I have a spot that I like to take sunset pictures. I find that the most spectacular moments last for only maybe 5-10 minutes. What I would like to do is know about a half hour before that a sunset is going to be spectacular, so I can grab my camera, tripod, walk 5-10 minutes to my sunset spot, set up, and have a few minutes to spare in case something happens. However, I've often missed really cool sunsets, because I just don't know when to photograph them. How can you tell beforehand when a sunset is going to be spectacular? Thanks!
In my experience, if there's lots of cloud overhead, but a break in the cloud towards the western horizon, then as the sun dips below it will illuminate pretty much the whole sky. Don't forget that the best lighting occurs AFTER the sun has actually set. Make sure you have some foreground interest too, if possible, just to add a bit of depth.
One of the things I've learnt about shooting sunsets is do not try to guess when a good one is going to come or not ... if you've decided to go and shoot the setting sun then go and don't let the weather or other conditions deter you.
A good example of this is one day I was on the way to a chosen spot for a sunset session and a storm rolled in obliterating the light from the sky, I almost turned round and went home but decided if nothing else this would be good practice. As I was setting up the storm opened a hole in the clouds and the light coming through refracted off the moisture and the resulting image is my most popular one to date! http://www.thetrueshot.com/play-ball/
Some things you can look for to increase the chances of a good shot are clouds above the horizon that will catch the light on their edges just after the sun sets, also often the best light is 5 to 20 minutes after the sun sets so don't rush off just after the sun goes down.
The most important thing is simply being at the right place at the right time, the more times you shoot the sunset the more chance there is of having the camera setup with a spectacular light show in front of you.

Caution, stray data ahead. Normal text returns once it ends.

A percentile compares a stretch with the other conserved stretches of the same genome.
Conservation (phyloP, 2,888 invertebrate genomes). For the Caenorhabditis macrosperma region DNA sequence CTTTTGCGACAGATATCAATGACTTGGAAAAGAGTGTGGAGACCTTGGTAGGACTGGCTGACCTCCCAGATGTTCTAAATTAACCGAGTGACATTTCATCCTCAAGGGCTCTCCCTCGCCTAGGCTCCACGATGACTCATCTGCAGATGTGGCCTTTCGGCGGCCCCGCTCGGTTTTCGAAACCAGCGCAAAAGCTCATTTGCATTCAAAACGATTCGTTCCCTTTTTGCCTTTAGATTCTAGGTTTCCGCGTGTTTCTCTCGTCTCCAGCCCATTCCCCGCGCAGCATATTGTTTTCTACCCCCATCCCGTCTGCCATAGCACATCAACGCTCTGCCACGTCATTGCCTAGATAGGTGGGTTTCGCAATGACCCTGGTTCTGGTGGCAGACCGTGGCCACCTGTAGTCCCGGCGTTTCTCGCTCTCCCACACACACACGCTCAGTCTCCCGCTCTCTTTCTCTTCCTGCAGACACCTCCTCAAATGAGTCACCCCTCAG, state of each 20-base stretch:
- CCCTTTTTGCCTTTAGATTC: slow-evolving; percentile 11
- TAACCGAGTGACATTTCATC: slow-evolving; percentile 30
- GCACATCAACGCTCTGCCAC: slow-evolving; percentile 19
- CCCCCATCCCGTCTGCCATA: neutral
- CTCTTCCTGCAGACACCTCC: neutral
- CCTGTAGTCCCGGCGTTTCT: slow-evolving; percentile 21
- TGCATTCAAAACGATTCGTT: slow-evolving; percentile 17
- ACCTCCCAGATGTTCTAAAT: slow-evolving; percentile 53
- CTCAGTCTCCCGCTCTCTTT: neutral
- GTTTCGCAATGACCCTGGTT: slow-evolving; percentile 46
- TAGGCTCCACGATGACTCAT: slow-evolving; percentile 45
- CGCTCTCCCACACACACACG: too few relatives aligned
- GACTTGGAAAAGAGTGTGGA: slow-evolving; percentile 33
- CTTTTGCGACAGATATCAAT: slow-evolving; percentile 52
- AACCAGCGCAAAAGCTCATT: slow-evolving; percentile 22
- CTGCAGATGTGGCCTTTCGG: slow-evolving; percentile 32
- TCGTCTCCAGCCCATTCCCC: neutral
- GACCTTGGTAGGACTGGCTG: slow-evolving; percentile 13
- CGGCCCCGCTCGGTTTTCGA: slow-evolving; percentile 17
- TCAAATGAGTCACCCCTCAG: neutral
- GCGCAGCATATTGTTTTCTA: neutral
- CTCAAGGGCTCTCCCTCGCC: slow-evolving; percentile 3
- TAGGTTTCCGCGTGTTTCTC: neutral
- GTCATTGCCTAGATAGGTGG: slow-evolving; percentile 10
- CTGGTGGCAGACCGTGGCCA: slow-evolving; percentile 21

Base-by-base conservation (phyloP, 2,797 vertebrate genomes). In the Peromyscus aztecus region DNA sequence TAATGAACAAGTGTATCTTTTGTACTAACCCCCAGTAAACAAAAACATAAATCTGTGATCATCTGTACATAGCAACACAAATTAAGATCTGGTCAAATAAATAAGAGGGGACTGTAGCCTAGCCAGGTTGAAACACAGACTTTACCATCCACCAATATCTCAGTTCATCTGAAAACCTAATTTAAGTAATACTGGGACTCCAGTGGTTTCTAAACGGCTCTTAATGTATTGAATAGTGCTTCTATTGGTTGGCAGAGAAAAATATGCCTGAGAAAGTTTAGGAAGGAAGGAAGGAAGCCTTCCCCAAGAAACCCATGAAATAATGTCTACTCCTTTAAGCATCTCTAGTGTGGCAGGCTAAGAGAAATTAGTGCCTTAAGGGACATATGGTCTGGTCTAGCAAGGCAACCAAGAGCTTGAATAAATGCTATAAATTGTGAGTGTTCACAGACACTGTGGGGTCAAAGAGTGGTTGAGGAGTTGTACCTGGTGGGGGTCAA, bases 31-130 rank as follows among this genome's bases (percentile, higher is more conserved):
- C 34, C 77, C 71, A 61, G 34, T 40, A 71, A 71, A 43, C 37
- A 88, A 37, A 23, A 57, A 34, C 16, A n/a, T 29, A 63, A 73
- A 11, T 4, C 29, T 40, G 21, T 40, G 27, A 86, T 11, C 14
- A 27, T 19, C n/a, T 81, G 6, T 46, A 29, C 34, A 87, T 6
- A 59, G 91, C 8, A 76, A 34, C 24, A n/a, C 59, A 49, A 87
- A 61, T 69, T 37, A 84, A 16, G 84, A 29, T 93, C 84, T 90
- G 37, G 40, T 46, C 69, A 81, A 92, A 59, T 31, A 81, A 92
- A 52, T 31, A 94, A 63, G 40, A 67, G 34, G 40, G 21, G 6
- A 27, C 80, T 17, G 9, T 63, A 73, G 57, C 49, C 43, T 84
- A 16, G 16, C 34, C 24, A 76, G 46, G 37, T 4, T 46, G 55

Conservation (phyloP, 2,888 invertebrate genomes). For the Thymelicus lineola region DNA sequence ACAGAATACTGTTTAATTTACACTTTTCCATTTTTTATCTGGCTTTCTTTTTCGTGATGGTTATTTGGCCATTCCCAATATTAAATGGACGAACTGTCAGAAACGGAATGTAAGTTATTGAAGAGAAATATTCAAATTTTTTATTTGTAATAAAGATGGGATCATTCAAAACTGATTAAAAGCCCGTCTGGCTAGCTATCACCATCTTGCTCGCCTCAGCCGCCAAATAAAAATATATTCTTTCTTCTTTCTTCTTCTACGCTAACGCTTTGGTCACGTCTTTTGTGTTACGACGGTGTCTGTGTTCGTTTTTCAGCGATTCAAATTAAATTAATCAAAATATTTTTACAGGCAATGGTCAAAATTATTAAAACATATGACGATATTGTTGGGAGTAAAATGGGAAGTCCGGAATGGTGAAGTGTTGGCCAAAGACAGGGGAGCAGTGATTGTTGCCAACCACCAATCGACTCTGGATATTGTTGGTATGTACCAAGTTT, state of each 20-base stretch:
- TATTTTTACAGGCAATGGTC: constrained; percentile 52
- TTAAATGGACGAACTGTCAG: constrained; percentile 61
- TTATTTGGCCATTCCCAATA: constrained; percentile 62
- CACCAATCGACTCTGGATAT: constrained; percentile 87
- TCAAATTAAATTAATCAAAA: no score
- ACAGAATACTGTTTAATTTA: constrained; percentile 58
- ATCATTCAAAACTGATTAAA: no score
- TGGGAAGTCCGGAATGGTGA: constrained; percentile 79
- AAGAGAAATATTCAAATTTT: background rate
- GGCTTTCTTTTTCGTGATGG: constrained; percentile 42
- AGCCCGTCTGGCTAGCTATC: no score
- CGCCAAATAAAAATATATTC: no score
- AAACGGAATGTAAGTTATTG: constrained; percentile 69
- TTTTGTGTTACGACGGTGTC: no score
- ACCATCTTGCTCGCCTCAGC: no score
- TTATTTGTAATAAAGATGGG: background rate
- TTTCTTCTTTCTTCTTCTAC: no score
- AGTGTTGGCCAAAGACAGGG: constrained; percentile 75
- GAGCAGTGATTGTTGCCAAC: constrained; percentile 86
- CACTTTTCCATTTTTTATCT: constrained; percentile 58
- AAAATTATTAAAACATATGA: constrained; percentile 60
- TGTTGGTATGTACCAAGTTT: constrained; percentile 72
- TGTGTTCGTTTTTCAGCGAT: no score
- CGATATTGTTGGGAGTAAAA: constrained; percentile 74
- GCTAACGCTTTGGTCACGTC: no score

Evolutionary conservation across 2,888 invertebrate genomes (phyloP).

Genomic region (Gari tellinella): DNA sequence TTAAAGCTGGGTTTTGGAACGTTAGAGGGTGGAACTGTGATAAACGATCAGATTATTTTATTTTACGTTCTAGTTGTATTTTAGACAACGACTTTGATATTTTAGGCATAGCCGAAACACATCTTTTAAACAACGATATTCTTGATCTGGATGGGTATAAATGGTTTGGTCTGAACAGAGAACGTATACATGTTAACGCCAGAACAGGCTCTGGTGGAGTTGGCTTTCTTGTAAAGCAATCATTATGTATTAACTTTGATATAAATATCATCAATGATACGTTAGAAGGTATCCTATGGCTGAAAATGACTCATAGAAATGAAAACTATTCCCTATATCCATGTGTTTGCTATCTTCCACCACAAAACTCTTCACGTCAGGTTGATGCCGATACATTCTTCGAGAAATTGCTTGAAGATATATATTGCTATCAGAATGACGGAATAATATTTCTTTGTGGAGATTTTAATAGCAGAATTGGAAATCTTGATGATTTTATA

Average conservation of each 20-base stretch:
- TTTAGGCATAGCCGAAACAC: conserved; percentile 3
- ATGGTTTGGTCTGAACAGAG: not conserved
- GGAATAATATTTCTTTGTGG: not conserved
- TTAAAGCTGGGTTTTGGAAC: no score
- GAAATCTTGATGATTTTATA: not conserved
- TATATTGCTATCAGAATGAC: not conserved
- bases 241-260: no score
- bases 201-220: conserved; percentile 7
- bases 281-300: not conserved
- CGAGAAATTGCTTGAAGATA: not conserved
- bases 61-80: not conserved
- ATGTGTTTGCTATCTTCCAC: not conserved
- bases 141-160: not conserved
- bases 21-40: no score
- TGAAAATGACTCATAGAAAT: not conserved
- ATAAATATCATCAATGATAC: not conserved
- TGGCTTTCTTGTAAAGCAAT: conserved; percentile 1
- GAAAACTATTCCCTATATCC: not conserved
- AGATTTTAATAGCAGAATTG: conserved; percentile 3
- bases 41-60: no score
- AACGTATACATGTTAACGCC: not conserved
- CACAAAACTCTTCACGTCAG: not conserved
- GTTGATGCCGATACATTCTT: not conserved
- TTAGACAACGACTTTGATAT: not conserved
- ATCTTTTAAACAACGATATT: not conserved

Good luck with your favourite spot!
You'd most likely be looking for a day with clearly-defined clouds (any amount is fine) that are high in the air, this way, when the sun moves underneath the cloud layer, you can photograph it. If you're lucky, you may even get some shots of sunrays poking through the clouds, as well. ;)
I think the more important aspect about this is not the weather, but the location. Bodies of water are spectacular for this type of shot, as are high points of ground (like the tops of large hills and small mountains) that overlook a lot of flat land and/or water.
So, in a nutshell, I'd worry less about the weather and more about where, specifically, you want to take this picture. :)
If you are looking to capture one of those truly superb sunsets that you see from many great photographers, the trick is often to simply wait for it. Great sunsets don't happen that often, and when they do, you may only have as little as 30 seconds to capture that single magic moment before it is gone. One of the tricks of many great landscape photographers is vision and presence of mind: Being able to visualize ahead of time what a particular vista might look like with that perfect sunset (or sunrise) lighting, and having the presence of mind to BE THERE when it happens.
An excellent book that discusses just this topic is "Photography Essentials: Waiting for the Light" by David Noton. David explains a few times in this book how he would scout out vistas, envision how they might look with the right kind of lighting, and wait for a days, even a week, to be there when that lighting occurred. A lot of landscape photography is seeing the potential in a landscape when it is dull and lifeless. The rest is just being in the right place at the right time to capture what you envisioned. Since most good lighting occurs around sunrise or sunset, you can imagine how most of a landscape photographers life is spent chasing the perfect light.
So, to provide a simple answer to your original question: You don't "tell"...you "wait", with expectation, and capture the lighting you EXPECT.